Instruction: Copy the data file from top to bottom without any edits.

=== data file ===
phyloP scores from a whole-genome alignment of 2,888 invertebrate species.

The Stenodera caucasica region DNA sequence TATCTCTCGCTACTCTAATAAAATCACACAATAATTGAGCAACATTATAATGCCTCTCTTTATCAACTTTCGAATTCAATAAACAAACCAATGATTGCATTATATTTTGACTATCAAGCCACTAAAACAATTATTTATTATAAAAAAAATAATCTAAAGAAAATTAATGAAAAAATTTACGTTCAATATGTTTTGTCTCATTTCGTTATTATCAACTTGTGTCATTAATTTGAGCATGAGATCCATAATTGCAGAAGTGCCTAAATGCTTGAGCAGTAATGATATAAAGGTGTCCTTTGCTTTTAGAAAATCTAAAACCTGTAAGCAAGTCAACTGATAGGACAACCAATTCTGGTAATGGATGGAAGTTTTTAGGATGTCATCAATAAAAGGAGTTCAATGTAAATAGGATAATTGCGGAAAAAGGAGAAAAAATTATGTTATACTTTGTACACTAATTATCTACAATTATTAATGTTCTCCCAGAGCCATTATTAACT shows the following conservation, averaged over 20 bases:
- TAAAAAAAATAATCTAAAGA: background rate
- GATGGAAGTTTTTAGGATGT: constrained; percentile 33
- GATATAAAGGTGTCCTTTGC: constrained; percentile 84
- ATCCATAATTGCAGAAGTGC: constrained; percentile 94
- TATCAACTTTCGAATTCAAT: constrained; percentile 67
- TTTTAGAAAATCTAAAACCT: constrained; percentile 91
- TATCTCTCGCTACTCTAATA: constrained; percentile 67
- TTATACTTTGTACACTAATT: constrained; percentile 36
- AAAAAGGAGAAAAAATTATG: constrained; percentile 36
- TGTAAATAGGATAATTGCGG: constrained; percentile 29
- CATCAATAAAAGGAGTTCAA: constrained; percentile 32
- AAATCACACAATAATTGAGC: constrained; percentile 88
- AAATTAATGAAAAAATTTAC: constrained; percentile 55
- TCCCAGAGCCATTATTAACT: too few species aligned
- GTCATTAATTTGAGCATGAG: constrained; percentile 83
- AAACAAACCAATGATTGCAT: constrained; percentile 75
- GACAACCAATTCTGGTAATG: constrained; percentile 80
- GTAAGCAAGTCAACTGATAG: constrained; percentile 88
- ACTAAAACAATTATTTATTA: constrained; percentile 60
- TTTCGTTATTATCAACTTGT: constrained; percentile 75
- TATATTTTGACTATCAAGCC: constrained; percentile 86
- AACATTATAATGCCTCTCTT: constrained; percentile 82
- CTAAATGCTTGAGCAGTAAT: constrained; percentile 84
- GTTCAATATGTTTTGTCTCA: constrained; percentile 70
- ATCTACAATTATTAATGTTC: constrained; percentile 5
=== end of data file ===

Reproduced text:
phyloP scores from a whole-genome alignment of 2,888 invertebrate species.

The Stenodera caucasica region DNA sequence TATCTCTCGCTACTCTAATAAAATCACACAATAATTGAGCAACATTATAATGCCTCTCTTTATCAACTTTCGAATTCAATAAACAAACCAATGATTGCATTATATTTTGACTATCAAGCCACTAAAACAATTATTTATTATAAAAAAAATAATCTAAAGAAAATTAATGAAAAAATTTACGTTCAATATGTTTTGTCTCATTTCGTTATTATCAACTTGTGTCATTAATTTGAGCATGAGATCCATAATTGCAGAAGTGCCTAAATGCTTGAGCAGTAATGATATAAAGGTGTCCTTTGCTTTTAGAAAATCTAAAACCTGTAAGCAAGTCAACTGATAGGACAACCAATTCTGGTAATGGATGGAAGTTTTTAGGATGTCATCAATAAAAGGAGTTCAATGTAAATAGGATAATTGCGGAAAAAGGAGAAAAAATTATGTTATACTTTGTACACTAATTATCTACAATTATTAATGTTCTCCCAGAGCCATTATTAACT shows the following conservation, averaged over 20 bases:
- TAAAAAAAATAATCTAAAGA: background rate
- GATGGAAGTTTTTAGGATGT: constrained; percentile 33
- GATATAAAGGTGTCCTTTGC: constrained; percentile 84
- ATCCATAATTGCAGAAGTGC: constrained; percentile 94
- TATCAACTTTCGAATTCAAT: constrained; percentile 67
- TTTTAGAAAATCTAAAACCT: constrained; percentile 91
- TATCTCTCGCTACTCTAATA: constrained; percentile 67
- TTATACTTTGTACACTAATT: constrained; percentile 36
- AAAAAGGAGAAAAAATTATG: constrained; percentile 36
- TGTAAATAGGATAATTGCGG: constrained; percentile 29
- CATCAATAAAAGGAGTTCAA: constrained; percentile 32
- AAATCACACAATAATTGAGC: constrained; percentile 88
- AAATTAATGAAAAAATTTAC: constrained; percentile 55
- TCCCAGAGCCATTATTAACT: too few species aligned
- GTCATTAATTTGAGCATGAG: constrained; percentile 83
- AAACAAACCAATGATTGCAT: constrained; percentile 75
- GACAACCAATTCTGGTAATG: constrained; percentile 80
- GTAAGCAAGTCAACTGATAG: constrained; percentile 88
- ACTAAAACAATTATTTATTA: constrained; percentile 60
- TTTCGTTATTATCAACTTGT: constrained; percentile 75
- TATATTTTGACTATCAAGCC: constrained; percentile 86
- AACATTATAATGCCTCTCTT: constrained; percentile 82
- CTAAATGCTTGAGCAGTAAT: constrained; percentile 84
- GTTCAATATGTTTTGTCTCA: constrained; percentile 70
- ATCTACAATTATTAATGTTC: constrained; percentile 5